A Little Table (or two) Showing Why We’re Neither Greece Nor in Need of Default

January 6th, 2013 at 1:34 pm

(Updated with added table!)

I promised myself (and my readers) that I’d take a break from fiscal policy and focus on the real economy for a while—very important not to get sidetracked into every morsel of crazy being doled out down here in DC.

But given some arguments I’ve been having with those insisting we’re Greece or worse, once more into the breach with a very simple set of numbers.

The table below is based mostly on the numbers I wrote about here, thinking about what more it would take given the spending cuts and tax increases legislated thus far to stabilize the debt/GDP ratio over the next ten years (I humbly submit that my CBPP colleagues have done the best work on this).

The first row shows the $1.5 trillion of enacted spending cuts when the 2011 BCA lowered spending caps on the discretionary side of the budget (none of these figures include interest savings) and the $600 billion in new tax increases from the fiscal deal just passed.  The second row takes the $1.2 trillion needed to stabilize the debt over the ten year budget window as described here.  As you can see, in my never-ending quest for the balance the Buddha taught us to seek, I’ve divided them equally between spending cuts and tax increases.

Here’s what I take from this little-bitty table:

–The grand $3.3 trillion total plus interest savings would be ample to stabilize the debt/GDP ratio over the next ten years.

–$1.2 trillion is not nothing, but over 10 years, it’s 0.6% of GDP, and in a rational political system, it would not be a heavy lift to find the $600 billion from each side of the ledger (see table below for the same numbers as shares of GDP).

–Given the split I’ve made for the outstanding $1.2 trillion, the ratio of spending cuts to tax increases is 1.75; however, if the R’s have their way and the whole $1.2t comes from the spending side, that ratio will be 4.5 spending cuts to tax increases, a highly imbalanced outcome.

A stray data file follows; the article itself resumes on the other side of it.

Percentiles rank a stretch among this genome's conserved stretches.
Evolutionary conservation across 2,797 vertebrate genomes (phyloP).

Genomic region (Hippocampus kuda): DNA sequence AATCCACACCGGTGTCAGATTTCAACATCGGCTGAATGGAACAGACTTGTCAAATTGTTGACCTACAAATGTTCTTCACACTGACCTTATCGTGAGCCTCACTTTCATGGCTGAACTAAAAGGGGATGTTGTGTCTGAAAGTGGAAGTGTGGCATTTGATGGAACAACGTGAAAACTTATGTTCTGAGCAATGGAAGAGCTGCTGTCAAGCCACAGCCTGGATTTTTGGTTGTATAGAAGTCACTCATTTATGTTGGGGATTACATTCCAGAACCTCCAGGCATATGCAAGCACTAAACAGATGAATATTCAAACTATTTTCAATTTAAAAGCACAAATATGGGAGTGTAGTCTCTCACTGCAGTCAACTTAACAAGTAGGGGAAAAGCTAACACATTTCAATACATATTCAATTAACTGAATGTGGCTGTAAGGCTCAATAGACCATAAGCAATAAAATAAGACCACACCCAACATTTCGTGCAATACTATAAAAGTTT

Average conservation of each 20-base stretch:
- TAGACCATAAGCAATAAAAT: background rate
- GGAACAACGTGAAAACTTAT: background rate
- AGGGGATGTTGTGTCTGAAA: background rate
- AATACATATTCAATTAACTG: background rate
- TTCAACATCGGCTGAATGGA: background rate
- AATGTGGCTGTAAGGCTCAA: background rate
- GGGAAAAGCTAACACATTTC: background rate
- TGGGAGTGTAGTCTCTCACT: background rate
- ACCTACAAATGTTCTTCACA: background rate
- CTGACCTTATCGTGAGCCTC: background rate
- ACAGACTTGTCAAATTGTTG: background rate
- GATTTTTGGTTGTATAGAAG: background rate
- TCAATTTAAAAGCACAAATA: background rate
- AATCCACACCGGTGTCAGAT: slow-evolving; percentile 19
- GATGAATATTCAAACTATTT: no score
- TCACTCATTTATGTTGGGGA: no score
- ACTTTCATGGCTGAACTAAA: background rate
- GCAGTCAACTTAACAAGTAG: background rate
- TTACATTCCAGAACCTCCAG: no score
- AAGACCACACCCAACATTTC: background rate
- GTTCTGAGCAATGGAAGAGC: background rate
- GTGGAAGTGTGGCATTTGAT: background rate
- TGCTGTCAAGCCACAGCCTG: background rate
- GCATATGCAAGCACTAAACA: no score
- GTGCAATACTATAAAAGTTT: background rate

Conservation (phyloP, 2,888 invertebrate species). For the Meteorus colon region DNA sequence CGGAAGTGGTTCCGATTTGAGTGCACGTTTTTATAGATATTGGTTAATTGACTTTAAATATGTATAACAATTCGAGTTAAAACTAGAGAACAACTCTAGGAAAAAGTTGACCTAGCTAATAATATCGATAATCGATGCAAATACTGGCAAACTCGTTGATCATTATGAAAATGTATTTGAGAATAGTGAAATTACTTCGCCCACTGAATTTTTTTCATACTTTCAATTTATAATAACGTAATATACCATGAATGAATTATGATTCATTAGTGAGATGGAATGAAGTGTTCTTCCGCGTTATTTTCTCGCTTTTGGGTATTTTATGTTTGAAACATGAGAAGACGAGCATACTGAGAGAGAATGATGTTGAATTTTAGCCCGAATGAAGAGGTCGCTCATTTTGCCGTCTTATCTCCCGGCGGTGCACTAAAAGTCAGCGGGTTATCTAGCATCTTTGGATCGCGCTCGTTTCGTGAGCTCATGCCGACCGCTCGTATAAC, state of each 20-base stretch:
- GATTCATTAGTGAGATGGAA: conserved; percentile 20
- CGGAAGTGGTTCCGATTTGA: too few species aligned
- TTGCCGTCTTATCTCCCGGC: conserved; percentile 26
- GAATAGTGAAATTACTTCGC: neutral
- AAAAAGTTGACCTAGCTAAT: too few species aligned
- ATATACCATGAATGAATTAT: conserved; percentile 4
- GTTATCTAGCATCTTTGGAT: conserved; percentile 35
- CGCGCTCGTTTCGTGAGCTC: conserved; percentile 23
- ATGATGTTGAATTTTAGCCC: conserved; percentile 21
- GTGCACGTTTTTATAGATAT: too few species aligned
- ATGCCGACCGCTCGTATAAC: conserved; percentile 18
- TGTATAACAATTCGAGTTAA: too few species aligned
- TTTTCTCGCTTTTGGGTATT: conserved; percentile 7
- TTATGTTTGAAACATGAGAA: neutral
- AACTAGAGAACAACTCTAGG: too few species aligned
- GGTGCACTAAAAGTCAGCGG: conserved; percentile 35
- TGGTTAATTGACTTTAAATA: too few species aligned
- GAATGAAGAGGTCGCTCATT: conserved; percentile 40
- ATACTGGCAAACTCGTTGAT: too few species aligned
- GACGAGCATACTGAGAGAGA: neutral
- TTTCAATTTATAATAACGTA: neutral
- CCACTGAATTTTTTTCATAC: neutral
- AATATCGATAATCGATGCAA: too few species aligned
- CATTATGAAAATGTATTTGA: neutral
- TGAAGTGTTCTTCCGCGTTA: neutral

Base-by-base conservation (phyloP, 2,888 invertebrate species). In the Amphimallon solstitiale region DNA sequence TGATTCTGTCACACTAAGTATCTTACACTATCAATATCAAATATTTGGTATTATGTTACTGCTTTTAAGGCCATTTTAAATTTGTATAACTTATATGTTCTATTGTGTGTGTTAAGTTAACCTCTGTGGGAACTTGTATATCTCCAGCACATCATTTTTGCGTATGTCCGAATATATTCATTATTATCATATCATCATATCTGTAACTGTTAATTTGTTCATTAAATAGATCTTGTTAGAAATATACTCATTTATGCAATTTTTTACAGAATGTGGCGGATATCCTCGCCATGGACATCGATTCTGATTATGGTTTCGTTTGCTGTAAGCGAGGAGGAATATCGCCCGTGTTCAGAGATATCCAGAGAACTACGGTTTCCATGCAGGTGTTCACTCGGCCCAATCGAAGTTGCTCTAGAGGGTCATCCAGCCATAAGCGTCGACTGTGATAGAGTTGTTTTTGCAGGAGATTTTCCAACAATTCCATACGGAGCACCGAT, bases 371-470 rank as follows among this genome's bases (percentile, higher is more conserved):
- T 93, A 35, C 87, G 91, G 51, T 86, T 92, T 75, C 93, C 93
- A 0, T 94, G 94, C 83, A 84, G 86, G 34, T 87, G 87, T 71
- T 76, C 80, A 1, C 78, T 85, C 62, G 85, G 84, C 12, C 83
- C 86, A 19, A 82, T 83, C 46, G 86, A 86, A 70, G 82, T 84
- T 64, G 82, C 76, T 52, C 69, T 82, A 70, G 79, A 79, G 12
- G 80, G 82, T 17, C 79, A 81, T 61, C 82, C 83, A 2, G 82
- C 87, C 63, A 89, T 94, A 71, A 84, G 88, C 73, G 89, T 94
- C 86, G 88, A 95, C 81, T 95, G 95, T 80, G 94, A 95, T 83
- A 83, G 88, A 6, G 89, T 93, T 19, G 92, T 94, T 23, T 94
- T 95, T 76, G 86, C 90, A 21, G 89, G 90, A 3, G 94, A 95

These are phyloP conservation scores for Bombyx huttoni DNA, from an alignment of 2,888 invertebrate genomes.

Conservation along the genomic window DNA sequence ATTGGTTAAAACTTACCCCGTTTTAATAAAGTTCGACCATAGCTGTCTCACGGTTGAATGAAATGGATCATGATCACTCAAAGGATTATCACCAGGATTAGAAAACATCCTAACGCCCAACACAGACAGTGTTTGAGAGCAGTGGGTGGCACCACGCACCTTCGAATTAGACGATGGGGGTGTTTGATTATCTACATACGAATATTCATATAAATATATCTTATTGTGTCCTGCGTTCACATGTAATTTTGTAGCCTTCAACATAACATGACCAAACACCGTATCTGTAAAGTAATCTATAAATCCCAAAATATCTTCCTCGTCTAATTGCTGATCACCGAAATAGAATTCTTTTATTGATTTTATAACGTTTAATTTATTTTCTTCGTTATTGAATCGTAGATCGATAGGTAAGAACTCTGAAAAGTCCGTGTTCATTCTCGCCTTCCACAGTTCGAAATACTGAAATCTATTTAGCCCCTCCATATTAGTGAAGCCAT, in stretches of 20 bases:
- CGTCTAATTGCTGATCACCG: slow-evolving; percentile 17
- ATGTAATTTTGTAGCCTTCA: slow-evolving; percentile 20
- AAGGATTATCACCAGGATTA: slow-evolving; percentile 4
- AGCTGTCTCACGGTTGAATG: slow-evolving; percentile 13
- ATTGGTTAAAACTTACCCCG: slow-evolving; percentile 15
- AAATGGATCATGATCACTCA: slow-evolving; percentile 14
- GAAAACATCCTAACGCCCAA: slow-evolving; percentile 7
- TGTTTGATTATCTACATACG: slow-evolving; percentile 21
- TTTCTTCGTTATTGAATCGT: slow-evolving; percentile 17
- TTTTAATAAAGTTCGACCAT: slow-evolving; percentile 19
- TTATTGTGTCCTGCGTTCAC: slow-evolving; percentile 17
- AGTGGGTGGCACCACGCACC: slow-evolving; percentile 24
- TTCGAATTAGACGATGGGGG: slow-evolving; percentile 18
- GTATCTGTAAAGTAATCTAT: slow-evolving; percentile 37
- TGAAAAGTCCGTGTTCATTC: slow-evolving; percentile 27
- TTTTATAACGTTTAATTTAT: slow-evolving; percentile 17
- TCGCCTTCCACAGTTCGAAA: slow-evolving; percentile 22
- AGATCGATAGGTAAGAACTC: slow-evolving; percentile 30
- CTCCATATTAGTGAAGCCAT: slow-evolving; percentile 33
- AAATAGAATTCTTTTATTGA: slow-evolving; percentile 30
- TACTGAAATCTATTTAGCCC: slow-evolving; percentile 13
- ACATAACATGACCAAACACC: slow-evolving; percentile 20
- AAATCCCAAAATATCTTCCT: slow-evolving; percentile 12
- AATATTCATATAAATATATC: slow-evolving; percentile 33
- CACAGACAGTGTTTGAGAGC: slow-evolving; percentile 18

So, the next time some wild-eyed hyper-ventilator explains why they need to threaten default on our national debt to have their way on spending cuts, or claims that unless we scrap the entitlements, we’ll sink into the sea, please show them these little calculations.  It may not work, but at least it might quiet them down for a moment.

[Here’s the same table as shares of GDP over the next decade:



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13 comments in reply to "A Little Table (or two) Showing Why We’re Neither Greece Nor in Need of Default"

  1. tarheeldad says:

    Heard you on NPR having to be polite to that idiolog from the CATO Insitute. He claimed that Canada cut ALL Goverment expendititures by 10% and all went well. Very hard to believe–must have been some special situation, or falsehood. Can you discuss this Libertarian talking point?


    • John T says:

      Don’t know where Cato get their numbers. According to the Canadian Government’s own numbers in fiscal year 2010-2011 expenditures were $270.5 billion with revenues of $237.1 billion. In fiscal year 2011-2012 expenditures were $271.4 billion and revenues were $245.2 billion. They are aiming for a balanced budget by 2016. These are numbers for the federal government only.

  2. Ben says:

    How does growth fit in to that 1.2 trillion needed? Since lower unemployment will lead to higher tax revenues and lower spending on temporary assistance programs. Is that already factored in to your calculations?

  3. urban legend says: